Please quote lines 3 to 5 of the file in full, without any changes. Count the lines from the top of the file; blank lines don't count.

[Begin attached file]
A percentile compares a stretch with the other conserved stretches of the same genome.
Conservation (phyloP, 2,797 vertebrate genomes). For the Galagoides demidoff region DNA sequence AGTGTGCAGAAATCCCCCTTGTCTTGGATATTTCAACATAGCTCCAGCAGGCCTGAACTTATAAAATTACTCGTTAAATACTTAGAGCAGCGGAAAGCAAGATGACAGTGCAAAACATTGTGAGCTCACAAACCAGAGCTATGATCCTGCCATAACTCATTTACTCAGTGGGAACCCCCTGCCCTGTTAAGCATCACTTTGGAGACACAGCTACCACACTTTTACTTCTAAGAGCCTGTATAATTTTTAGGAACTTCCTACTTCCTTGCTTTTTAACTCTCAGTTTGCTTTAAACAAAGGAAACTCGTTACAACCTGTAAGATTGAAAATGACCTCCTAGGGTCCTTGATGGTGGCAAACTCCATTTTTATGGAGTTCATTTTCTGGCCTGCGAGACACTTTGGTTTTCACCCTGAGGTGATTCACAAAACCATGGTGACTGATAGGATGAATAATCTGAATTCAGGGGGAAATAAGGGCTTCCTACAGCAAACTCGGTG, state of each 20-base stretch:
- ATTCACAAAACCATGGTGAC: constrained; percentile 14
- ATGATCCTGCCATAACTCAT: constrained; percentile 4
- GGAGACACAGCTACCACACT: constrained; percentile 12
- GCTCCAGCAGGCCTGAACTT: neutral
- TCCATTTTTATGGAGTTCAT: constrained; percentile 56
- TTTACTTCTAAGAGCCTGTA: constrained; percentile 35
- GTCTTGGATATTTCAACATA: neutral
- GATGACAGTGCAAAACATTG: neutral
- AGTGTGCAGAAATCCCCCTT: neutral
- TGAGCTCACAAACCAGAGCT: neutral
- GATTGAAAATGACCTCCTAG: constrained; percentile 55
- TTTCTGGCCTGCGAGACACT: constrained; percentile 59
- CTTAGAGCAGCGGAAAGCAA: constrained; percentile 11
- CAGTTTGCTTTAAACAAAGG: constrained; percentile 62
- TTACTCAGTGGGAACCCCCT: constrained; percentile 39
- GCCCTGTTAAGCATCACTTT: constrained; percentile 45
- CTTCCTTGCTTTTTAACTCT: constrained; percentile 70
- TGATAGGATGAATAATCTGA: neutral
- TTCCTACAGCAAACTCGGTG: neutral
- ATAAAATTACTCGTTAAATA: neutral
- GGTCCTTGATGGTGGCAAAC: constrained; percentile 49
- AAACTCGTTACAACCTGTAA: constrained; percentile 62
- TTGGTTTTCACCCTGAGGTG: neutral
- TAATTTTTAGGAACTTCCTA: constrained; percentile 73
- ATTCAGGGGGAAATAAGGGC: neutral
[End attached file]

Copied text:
- ATTCACAAAACCATGGTGAC: constrained; percentile 14
- ATGATCCTGCCATAACTCAT: constrained; percentile 4
- GGAGACACAGCTACCACACT: constrained; percentile 12